COMMENT | CHRIS PATTEN | In Seize the Hour, her excellent book about the first meeting between US President Richard Nixon and Communist Party of China Chairman Mao Zedong in Beijing, the historian Margaret MacMillan enumerated some of the profound implications of this extraordinary encounter.
The meeting, which took place 50 years ago this month, ended a long political standoff between the United States and communist China, and marked the beginning of a new geopolitical era. And it indicated, perhaps, that there could be no permanent peace in the world unless China and America were able to work together.
But what should be the basis for the Sino-American relationship? For Nixon and his national security adviser, Henry Kissinger, the meeting was to undermine the Soviet Union’s global influence by driving a wedge between the world’s two most important communist countries. Nixon’s visit also enhanced his reputation as a global statesman, whatever his domestic reputation in the US. As Chinese Premier Zhou Enlai observed, “a farsighted man” who knew how to steer the helm of the ship of state through stormy waters had fundamentally changed the way that China and America dealt with each other.
There were also short-term consequences, of course. Nixon’s visit may have encouraged North Vietnam to be more responsive to America’s efforts to end the Vietnam War. The Soviet Union certainly was very concerned about the historic US-China rapprochement, and some of America’s Asian allies – Japan and Taiwan, for example – worried that the US might push them to one side.
But, in retrospect, arguably the most important legacy of the Nixon-Mao meeting is that it made possible some of the other major developments that followed. Nixon’s fall in 1974 came two years before the deaths of both Mao and Zhou. Following Mao’s death, his chosen successor, Hua Guofeng, aided by the armed forces, swiftly ousted the so-called Gang of Four, Mao’s main radical allies during the Cultural Revolution. This cleared the way for the eventual return to power of Deng Xiaoping, which triggered the beginning of China’s economic opening to the world. This would never have happened had China remained cut off from America and the rest of the world.
China’s economic rise in the subsequent decades, driven largely by exports to open world markets, has been phenomenal, transforming the country and its prospects. The economic and trade environment that enabled the Chinese miracle was created largely by the international policies of the rich world’s democracies. In one 15-year period covering the 1990s, for example, China’s exports to the US increased by 1,600%.
But while the world’s markets have been largely open to Chinese goods and investment, China has done relatively little to reciprocate. It has stolen intellectual property from America and Europe, and demanded that other countries kowtow politically in exchange for frequently illusory trade benefits. China persuaded other countries to admit it to the World Trade Organization in 2001, but has since regularly bent and circumvented WTO rules.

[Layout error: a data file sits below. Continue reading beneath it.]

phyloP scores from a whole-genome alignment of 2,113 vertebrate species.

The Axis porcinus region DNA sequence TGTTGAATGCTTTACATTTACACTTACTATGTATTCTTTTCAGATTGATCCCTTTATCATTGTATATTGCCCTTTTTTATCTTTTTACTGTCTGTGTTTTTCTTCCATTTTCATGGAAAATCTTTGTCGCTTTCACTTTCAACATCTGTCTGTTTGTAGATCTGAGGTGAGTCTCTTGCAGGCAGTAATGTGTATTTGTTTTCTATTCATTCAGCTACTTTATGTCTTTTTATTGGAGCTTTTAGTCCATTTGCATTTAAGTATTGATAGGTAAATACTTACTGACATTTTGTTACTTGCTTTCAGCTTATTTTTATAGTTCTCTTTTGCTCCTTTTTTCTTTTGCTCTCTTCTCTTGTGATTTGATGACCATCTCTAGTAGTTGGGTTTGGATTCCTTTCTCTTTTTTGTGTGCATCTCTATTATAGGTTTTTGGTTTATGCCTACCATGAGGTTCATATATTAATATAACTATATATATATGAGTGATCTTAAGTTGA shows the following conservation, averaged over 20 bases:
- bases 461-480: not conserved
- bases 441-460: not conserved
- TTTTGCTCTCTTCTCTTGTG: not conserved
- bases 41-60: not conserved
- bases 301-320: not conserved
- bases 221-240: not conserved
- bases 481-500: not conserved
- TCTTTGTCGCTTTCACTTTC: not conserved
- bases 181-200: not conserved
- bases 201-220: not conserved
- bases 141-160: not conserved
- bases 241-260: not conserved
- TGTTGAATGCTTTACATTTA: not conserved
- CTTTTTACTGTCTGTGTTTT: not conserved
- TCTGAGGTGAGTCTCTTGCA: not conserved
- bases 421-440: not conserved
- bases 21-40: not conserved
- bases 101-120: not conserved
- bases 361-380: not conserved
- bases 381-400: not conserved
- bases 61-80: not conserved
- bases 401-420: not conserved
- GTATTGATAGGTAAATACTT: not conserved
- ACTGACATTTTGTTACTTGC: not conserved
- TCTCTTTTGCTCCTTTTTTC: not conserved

Under President Xi Jinping, China has emerged as a more brazen bully. Xi’s China has broken its promises on economic, security, and political issues, handcuffed Hong Kong, militarized islands and atolls in the South China Sea, threatened Taiwan, and been accused of pursuing genocidal policies against Muslim Uyghurs in Xinjiang. It is regarded across the US political spectrum as an increasingly dangerous surveillance state that poses a threat to open societies everywhere, and to efforts to create a balanced global order.
The challenge for the US and other democracies is to manage the relationship with a menacing communist China while involving it – as we must – in efforts to address issues affecting the future of the planet, above all climate change. Xi’s regime does not accept that it should act in accordance with international agreements, and it rejects the views of open societies on what constitutes acceptable governance. But while we need to constrain China, and deter it from behaving badly, we must avoid isolating it.
If Nixon was on the world stage today, I hope he would remind us that China’s communist regime fears the strength of democratic societies as an existential threat. After all, open societies have a free press, accountable government answerable to informed citizens, and an education system that encourages critical thinking rather than indoctrination. When democracies understand and live by their principal governing values, they have nothing to fear in standing up to China.
Fifty years after Nixon’s historic visit to China, those values remain a better long-term bet than totalitarianism. Democracies should not be dazzled by China’s undoubted technological advances; it is the most populous country in the world and has many able citizens. The surprise, rather, is that it hasn’t done even better. In any case, we must hope that Chinese successes will benefit all of humanity, just as open societies’ advances have benefited China.
But what China in the modern era has never succeeded in doing is finding an acceptable long-term governance model. Standing up for the values of open societies may be the best way to help the country – and ourselves.
Chris Patten, the last British governor of Hong Kong and a former EU commissioner for external affairs, is Chancellor of the University of Oxford.
Copyright: Project Syndicate, 2022